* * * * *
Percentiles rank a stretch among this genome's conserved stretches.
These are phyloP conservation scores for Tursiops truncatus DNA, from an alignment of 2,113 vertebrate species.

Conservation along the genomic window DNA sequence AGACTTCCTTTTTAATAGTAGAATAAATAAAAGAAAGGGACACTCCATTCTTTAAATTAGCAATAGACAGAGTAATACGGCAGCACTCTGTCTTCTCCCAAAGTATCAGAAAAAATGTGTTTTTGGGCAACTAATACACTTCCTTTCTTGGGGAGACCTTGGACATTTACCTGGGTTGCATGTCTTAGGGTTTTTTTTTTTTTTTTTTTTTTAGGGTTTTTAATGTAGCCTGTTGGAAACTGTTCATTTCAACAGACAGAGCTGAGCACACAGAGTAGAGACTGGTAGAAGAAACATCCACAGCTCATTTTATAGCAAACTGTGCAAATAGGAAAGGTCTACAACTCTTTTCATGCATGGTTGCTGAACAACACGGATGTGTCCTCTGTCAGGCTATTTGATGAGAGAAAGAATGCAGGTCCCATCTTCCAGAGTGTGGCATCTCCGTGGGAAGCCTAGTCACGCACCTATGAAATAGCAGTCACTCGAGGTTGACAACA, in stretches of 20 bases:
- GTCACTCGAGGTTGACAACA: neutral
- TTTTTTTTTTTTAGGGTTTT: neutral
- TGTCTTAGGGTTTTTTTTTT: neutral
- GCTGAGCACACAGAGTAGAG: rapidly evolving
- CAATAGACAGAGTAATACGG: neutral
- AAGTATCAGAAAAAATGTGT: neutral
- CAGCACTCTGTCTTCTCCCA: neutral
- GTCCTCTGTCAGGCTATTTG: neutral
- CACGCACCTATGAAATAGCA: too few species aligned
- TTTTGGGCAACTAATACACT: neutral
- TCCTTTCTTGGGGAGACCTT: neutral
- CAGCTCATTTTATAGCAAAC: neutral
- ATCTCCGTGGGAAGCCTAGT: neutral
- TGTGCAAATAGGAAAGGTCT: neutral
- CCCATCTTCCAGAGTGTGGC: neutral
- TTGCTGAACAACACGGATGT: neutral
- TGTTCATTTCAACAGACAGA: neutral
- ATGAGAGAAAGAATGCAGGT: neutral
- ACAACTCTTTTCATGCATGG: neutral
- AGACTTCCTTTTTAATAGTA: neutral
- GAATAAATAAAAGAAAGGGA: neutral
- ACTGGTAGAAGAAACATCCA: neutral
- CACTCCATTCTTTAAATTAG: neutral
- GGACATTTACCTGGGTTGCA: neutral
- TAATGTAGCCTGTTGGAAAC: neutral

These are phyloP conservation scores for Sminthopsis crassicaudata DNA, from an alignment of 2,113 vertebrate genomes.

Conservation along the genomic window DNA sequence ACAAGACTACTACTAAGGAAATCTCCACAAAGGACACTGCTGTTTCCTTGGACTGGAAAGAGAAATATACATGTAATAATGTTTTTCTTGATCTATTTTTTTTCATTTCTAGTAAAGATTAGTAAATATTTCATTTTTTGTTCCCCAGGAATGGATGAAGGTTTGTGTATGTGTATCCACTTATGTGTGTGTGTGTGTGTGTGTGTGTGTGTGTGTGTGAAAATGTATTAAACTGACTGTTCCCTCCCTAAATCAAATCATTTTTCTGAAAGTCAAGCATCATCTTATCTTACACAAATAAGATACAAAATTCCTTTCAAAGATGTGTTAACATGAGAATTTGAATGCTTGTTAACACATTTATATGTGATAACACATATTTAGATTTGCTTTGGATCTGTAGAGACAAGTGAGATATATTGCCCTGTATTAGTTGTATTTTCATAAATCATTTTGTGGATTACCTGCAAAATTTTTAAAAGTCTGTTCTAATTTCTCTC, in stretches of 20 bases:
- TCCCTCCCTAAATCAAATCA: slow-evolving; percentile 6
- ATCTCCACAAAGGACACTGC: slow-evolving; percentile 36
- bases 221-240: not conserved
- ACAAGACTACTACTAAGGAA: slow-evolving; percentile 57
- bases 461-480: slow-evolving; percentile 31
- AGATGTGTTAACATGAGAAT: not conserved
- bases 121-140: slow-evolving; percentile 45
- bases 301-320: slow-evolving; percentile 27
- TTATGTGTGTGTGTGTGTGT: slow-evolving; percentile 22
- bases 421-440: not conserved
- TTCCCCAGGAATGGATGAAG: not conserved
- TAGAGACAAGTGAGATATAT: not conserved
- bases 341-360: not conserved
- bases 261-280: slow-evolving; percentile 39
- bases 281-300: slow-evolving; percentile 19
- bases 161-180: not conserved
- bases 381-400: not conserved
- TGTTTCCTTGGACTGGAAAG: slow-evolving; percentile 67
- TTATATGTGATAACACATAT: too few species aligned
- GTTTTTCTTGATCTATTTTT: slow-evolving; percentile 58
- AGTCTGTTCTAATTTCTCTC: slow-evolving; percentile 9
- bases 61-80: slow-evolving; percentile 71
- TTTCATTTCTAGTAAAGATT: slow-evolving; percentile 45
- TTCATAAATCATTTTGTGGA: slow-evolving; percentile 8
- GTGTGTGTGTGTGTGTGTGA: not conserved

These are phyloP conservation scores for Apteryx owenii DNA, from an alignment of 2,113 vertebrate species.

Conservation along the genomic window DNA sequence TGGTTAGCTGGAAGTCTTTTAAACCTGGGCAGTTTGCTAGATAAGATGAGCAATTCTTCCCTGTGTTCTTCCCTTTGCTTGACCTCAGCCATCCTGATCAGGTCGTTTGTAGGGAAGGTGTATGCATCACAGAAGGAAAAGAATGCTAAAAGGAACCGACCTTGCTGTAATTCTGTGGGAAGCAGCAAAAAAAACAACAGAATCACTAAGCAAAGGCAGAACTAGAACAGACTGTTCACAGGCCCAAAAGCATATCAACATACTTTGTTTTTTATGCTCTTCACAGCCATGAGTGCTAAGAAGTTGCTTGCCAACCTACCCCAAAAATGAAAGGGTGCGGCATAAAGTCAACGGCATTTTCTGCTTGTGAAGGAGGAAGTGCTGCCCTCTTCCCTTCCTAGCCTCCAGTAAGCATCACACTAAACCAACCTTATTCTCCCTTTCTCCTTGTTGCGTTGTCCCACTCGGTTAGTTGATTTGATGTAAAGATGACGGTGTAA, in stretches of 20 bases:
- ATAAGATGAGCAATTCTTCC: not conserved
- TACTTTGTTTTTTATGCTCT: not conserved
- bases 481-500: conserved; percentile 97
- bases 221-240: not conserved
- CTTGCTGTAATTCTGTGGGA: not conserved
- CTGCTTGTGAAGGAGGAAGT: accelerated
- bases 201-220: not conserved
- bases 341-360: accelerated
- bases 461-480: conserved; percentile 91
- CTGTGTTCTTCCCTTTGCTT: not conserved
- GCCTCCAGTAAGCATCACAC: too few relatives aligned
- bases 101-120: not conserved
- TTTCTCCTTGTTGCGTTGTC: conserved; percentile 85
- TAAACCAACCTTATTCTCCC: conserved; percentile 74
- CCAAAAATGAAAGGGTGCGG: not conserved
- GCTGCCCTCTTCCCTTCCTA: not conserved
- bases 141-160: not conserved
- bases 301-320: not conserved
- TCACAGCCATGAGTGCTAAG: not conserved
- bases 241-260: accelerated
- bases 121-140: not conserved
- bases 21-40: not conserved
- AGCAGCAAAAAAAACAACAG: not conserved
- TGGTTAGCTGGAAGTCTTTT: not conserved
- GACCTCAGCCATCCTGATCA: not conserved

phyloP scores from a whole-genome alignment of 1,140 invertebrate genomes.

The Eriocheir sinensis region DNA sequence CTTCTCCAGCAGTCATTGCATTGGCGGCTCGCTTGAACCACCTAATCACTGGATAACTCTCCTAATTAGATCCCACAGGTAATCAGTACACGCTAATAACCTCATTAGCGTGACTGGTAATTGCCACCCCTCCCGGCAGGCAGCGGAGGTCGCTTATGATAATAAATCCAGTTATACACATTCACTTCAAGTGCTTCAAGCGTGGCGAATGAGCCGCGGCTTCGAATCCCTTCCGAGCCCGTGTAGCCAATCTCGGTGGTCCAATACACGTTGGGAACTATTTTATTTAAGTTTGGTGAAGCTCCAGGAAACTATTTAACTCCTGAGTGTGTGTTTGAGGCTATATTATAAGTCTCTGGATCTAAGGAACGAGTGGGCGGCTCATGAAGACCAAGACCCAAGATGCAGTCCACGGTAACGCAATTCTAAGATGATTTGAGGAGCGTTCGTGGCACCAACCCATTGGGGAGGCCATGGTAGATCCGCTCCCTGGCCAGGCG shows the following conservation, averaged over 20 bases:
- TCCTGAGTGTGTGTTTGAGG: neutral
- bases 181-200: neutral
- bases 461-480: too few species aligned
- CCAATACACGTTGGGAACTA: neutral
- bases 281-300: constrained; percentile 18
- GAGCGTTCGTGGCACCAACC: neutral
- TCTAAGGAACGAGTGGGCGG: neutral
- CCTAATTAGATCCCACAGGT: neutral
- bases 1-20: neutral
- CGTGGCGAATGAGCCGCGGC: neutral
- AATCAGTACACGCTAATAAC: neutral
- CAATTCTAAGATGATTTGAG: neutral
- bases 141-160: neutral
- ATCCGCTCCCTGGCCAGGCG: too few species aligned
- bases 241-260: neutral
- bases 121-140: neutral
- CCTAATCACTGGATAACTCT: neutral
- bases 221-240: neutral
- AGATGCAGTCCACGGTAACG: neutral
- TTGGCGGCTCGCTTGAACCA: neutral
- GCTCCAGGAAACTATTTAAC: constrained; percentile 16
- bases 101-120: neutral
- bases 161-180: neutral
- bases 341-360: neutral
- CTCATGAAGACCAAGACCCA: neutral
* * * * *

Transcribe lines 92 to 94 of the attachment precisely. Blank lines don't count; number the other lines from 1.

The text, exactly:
- CCTAATTAGATCCCACAGGT: neutral
- bases 1-20: neutral
- CGTGGCGAATGAGCCGCGGC: neutral